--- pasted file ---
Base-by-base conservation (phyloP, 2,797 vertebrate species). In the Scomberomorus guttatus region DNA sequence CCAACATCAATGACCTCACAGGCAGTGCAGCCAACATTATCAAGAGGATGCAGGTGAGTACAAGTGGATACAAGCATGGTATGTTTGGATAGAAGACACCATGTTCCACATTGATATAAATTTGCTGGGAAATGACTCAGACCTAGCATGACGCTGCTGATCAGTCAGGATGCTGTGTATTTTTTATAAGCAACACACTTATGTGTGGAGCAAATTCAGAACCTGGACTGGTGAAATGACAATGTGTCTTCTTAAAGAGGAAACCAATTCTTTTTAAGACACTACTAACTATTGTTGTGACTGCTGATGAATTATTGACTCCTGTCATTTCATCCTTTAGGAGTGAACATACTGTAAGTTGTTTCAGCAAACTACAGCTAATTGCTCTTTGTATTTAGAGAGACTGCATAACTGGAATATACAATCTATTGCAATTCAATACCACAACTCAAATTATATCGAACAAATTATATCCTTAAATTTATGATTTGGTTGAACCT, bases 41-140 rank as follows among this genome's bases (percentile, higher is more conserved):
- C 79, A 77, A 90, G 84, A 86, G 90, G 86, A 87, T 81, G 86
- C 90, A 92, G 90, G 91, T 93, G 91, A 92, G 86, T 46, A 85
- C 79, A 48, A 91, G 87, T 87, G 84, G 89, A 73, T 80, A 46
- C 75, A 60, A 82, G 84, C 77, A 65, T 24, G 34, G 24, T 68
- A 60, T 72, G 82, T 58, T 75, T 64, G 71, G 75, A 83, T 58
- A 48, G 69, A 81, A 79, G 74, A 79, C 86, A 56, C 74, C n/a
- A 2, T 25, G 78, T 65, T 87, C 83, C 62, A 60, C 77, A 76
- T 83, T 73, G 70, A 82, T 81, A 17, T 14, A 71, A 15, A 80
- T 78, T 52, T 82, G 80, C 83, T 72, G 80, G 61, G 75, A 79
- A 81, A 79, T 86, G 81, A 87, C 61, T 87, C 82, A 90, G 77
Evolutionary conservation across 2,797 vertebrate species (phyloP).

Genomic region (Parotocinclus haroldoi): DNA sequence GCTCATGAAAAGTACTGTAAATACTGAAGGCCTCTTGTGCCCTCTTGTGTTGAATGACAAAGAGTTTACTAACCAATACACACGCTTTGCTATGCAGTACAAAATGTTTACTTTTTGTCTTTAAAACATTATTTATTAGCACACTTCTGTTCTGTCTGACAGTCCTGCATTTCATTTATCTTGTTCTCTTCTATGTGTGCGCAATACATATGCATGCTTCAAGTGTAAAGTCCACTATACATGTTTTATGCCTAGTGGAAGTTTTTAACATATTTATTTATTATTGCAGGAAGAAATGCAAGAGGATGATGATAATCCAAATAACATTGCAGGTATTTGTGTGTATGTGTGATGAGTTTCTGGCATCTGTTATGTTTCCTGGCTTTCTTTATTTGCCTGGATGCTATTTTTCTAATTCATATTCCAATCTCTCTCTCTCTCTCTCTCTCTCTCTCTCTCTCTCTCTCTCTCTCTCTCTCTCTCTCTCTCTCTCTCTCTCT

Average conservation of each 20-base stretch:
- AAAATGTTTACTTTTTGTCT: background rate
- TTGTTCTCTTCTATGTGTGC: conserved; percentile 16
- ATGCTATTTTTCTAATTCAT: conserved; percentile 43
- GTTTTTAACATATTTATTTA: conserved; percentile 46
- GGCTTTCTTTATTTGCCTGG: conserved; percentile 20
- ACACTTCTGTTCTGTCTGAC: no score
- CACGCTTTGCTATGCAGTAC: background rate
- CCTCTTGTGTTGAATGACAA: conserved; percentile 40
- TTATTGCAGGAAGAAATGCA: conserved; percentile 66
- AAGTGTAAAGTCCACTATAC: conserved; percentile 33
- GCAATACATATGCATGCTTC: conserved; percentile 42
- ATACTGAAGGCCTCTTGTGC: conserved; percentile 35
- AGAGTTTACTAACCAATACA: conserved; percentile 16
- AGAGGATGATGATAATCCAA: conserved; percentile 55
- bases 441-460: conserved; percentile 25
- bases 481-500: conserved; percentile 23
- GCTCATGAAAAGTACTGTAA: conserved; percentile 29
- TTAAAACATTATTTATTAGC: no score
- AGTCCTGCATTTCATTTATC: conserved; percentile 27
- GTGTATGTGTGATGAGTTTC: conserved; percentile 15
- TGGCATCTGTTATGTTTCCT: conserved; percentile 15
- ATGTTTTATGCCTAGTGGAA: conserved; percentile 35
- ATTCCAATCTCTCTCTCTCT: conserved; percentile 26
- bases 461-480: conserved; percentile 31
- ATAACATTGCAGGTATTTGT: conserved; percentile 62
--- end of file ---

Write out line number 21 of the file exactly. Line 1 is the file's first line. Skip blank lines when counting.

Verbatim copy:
- CACGCTTTGCTATGCAGTAC: background rate